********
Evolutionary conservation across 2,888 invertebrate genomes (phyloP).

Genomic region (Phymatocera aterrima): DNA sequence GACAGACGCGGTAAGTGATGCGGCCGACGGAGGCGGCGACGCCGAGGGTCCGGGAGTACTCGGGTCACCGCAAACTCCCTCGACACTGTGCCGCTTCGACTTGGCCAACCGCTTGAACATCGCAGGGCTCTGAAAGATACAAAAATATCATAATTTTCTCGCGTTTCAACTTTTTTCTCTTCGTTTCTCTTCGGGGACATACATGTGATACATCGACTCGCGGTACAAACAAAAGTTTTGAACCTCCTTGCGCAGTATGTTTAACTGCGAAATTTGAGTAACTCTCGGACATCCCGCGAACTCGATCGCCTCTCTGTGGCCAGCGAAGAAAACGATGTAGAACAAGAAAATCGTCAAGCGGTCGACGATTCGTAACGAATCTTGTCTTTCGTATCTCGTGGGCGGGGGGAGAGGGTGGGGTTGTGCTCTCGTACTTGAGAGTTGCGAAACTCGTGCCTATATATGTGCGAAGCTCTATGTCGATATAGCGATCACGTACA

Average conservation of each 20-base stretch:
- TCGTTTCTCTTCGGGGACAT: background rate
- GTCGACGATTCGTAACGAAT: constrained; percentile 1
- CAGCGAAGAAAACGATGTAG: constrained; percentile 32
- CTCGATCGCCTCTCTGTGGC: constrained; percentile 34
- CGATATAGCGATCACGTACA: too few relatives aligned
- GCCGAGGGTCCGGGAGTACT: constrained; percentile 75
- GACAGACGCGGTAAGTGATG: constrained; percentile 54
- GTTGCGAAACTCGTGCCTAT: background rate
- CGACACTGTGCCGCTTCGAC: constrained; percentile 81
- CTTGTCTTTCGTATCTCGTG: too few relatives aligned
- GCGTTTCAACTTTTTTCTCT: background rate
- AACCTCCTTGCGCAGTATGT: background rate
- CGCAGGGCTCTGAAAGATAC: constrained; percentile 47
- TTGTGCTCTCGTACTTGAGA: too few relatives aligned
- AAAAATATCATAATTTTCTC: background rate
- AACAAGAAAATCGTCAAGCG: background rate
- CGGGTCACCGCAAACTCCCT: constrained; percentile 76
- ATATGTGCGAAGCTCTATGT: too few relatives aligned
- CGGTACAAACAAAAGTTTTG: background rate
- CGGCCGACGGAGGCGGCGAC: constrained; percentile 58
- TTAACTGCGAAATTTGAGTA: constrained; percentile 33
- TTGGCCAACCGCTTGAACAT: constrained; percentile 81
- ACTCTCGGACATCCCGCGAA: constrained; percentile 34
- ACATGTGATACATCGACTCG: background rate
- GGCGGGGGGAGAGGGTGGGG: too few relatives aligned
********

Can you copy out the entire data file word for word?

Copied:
Evolutionary conservation across 2,888 invertebrate genomes (phyloP).

Genomic region (Phymatocera aterrima): DNA sequence GACAGACGCGGTAAGTGATGCGGCCGACGGAGGCGGCGACGCCGAGGGTCCGGGAGTACTCGGGTCACCGCAAACTCCCTCGACACTGTGCCGCTTCGACTTGGCCAACCGCTTGAACATCGCAGGGCTCTGAAAGATACAAAAATATCATAATTTTCTCGCGTTTCAACTTTTTTCTCTTCGTTTCTCTTCGGGGACATACATGTGATACATCGACTCGCGGTACAAACAAAAGTTTTGAACCTCCTTGCGCAGTATGTTTAACTGCGAAATTTGAGTAACTCTCGGACATCCCGCGAACTCGATCGCCTCTCTGTGGCCAGCGAAGAAAACGATGTAGAACAAGAAAATCGTCAAGCGGTCGACGATTCGTAACGAATCTTGTCTTTCGTATCTCGTGGGCGGGGGGAGAGGGTGGGGTTGTGCTCTCGTACTTGAGAGTTGCGAAACTCGTGCCTATATATGTGCGAAGCTCTATGTCGATATAGCGATCACGTACA

Average conservation of each 20-base stretch:
- TCGTTTCTCTTCGGGGACAT: background rate
- GTCGACGATTCGTAACGAAT: constrained; percentile 1
- CAGCGAAGAAAACGATGTAG: constrained; percentile 32
- CTCGATCGCCTCTCTGTGGC: constrained; percentile 34
- CGATATAGCGATCACGTACA: too few relatives aligned
- GCCGAGGGTCCGGGAGTACT: constrained; percentile 75
- GACAGACGCGGTAAGTGATG: constrained; percentile 54
- GTTGCGAAACTCGTGCCTAT: background rate
- CGACACTGTGCCGCTTCGAC: constrained; percentile 81
- CTTGTCTTTCGTATCTCGTG: too few relatives aligned
- GCGTTTCAACTTTTTTCTCT: background rate
- AACCTCCTTGCGCAGTATGT: background rate
- CGCAGGGCTCTGAAAGATAC: constrained; percentile 47
- TTGTGCTCTCGTACTTGAGA: too few relatives aligned
- AAAAATATCATAATTTTCTC: background rate
- AACAAGAAAATCGTCAAGCG: background rate
- CGGGTCACCGCAAACTCCCT: constrained; percentile 76
- ATATGTGCGAAGCTCTATGT: too few relatives aligned
- CGGTACAAACAAAAGTTTTG: background rate
- CGGCCGACGGAGGCGGCGAC: constrained; percentile 58
- TTAACTGCGAAATTTGAGTA: constrained; percentile 33
- TTGGCCAACCGCTTGAACAT: constrained; percentile 81
- ACTCTCGGACATCCCGCGAA: constrained; percentile 34
- ACATGTGATACATCGACTCG: background rate
- GGCGGGGGGAGAGGGTGGGG: too few relatives aligned